Alexander Bugera in 2011
|Date of birth||8 August 1978|
|Place of birth||Amberg, West Germany|
|Height||1.80 m (5 ft 11 in)|
|–1986||Inter Bergsteig Amberg|
|1986–1995||1. FC Amberg|
|1997–2003||Bayern Munich (A)||55||(23)|
|1999–2000||→ MSV Duisburg (loan)||25||(2)|
|2000–2002||→ SpVgg Unterhaching (loan)||32||(4)|
|2007–2013||1. FC Kaiserslautern||104||(2)|
|2009–2015||1. FC Kaiserslautern II||60||(1)|
|* Senior club appearances and goals counted for the domestic league only
Alexander Bugera (born 8 August 1978 in Amberg) is a former German footballer. He played as a defender, having had previous terms at Bayern Munich, SpVgg Unterhaching and MSV Duisburg. He began his career with Bayern Munich's reserve team, initially playing as a striker.
Bugera came through Bayern Munich's youth team, and was promoted to the reserve team in 1997. He was the team's top scorer in the 1997–98 with nine goals, and earned a call-up to the first-team, making his debut as a substitute for Mehmet Scholl in a Bundesliga match against Werder Bremen in April 1998. He scored a further ten goals for the reserves in the first half of the following season, and made two more first-team appearances, before joining MSV Duisburg on loan in January 1999. He made thirteen appearances for Duisburg in the second half of the season, scoring once, as the club finished in a respectable 8th place in the Bundesliga. Despite having left Bayern Munich's reserves half way through the season, he still finished as the team's top scorer, for the second year in a row.
His loan spell at Duisburg was extended by a year, but his second season with the club proved to be less successful: he only made twelve appearances (again scoring once), and Duisburg finished at the bottom of the table. He then went on loan again, joining Bayern's near-neighbours SpVgg Unterhaching.
Bugera's first season at Unterhaching was similarly disappointing – he made only seven appearances, without scoring, and suffered another relegation as the club finished 16th in the Bundesliga. He remained on loan with the club for the 2001–02 season, however, now in the 2. Bundesliga, and made 25 appearances (scoring four goals), but couldn't prevent Unterhaching from a second consecutive relegation, to the third-tier Regionalliga Süd.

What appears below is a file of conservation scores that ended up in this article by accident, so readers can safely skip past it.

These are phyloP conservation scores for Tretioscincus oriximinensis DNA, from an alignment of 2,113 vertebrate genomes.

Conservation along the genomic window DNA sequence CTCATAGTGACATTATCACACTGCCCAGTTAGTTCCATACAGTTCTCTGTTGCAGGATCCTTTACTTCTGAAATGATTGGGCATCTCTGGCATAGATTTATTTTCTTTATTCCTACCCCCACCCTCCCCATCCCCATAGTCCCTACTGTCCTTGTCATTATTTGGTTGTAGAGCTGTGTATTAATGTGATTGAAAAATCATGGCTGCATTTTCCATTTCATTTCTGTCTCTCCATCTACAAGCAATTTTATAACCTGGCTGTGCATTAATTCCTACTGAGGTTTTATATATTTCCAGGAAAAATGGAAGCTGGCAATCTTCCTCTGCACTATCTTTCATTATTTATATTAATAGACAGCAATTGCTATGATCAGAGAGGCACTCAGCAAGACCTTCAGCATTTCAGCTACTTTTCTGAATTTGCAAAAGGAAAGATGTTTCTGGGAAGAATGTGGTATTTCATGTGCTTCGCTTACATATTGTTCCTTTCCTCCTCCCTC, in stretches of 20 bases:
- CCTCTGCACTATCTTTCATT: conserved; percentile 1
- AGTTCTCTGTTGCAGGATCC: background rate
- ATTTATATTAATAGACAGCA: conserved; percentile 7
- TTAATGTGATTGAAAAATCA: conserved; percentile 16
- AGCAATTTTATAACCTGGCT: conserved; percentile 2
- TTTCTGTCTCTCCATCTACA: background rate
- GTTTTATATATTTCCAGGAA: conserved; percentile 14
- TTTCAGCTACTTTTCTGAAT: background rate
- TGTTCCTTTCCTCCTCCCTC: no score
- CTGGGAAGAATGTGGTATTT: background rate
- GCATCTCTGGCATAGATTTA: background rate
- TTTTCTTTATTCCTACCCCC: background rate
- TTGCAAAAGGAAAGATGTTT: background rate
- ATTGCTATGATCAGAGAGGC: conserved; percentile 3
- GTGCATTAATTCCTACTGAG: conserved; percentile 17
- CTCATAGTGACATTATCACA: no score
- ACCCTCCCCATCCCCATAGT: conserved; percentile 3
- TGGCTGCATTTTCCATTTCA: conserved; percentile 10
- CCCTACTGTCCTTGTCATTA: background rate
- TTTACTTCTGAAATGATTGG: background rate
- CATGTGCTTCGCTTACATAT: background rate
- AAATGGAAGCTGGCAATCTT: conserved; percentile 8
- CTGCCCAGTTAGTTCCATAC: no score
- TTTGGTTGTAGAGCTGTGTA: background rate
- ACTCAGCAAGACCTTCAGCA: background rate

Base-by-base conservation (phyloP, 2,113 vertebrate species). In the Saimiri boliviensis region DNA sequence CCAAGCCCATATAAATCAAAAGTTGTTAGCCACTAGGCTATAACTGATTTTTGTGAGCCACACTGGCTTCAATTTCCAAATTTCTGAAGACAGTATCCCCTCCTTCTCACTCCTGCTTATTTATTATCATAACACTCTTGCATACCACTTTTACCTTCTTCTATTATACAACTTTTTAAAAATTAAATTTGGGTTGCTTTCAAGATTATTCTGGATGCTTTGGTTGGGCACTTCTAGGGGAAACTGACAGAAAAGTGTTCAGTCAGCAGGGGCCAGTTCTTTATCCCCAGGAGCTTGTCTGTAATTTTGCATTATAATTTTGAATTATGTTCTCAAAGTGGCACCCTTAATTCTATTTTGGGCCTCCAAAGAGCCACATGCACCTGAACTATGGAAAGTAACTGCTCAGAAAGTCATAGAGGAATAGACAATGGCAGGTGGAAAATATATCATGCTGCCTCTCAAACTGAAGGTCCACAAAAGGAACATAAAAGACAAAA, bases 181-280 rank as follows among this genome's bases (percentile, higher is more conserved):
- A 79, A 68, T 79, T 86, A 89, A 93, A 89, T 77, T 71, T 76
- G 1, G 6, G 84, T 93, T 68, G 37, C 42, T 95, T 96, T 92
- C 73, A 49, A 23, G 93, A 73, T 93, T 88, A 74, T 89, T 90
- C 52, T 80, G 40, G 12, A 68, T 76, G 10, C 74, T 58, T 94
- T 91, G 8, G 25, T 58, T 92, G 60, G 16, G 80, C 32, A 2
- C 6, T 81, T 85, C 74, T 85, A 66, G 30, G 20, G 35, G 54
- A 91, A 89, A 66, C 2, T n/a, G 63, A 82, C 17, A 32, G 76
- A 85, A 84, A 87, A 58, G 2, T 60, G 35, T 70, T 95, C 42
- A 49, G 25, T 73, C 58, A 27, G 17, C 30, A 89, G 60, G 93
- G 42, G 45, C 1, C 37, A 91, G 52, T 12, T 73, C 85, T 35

Bugera returned to FC Bayern for the 2002–03 season, and went back into the reserve team where he was now a relatively experienced player alongside Philipp Lahm, Christian Lell and Bastian Schweinsteiger, who were just starting their careers. At the end of the season he left Bayern permanently to sign for MSV Duisburg, who were now in the 2. Bundesliga.
Bugera scored nine goals in his first season back at Duisburg, but over the next few years he'd move back from his position in attack, firstly into midfield, and then as a left-back. He made 33 appearances during the 2004–05 season, as Duisburg finished second, earning promotion to the Bundesliga, and 23 the following year, in which they finished bottom of the league and returned to the second tier.
Bugera was an ever-present for Duisburg in 2006–07, as they bounced straight back again, but he was to remain in the second division, joining 1. FC Kaiserslautern in July 2007. Kaiserslautern were a big name by the standards of the second tier, but Bugera's first season with the club was frustrating – he made just eleven appearances as they finished in 14th place, only surviving the drop on the last day of the season, thanks to a 3–0 win over 1. FC Köln.
Things got gradually better for Bugera and Kaiserslautern – in 2008–09 he made 21 appearances as the club finished seventh, and the following year he missed just one game as they won the 2. Bundesliga title and promotion back to the top-flight after a four-year absence. Their first year back at level was successful too, although Bugera was less in favour – he made 12 appearances as Lautern finished in seventh place. He made 20 appearances during the 2011–12 season, but this was a disastrous one for the club – they were adrift at the bottom of the table all season, and were relegated back to the 2. Bundesliga.
Bugera retired in the summer 2015.
- "Bugera, Alexander" (in German). kicker.de. Retrieved 1 January 2011.
- "Abschied mit links: Alexander Bugera bender seine karriere" (in German). fck.de. Retrieved 23 May 2015.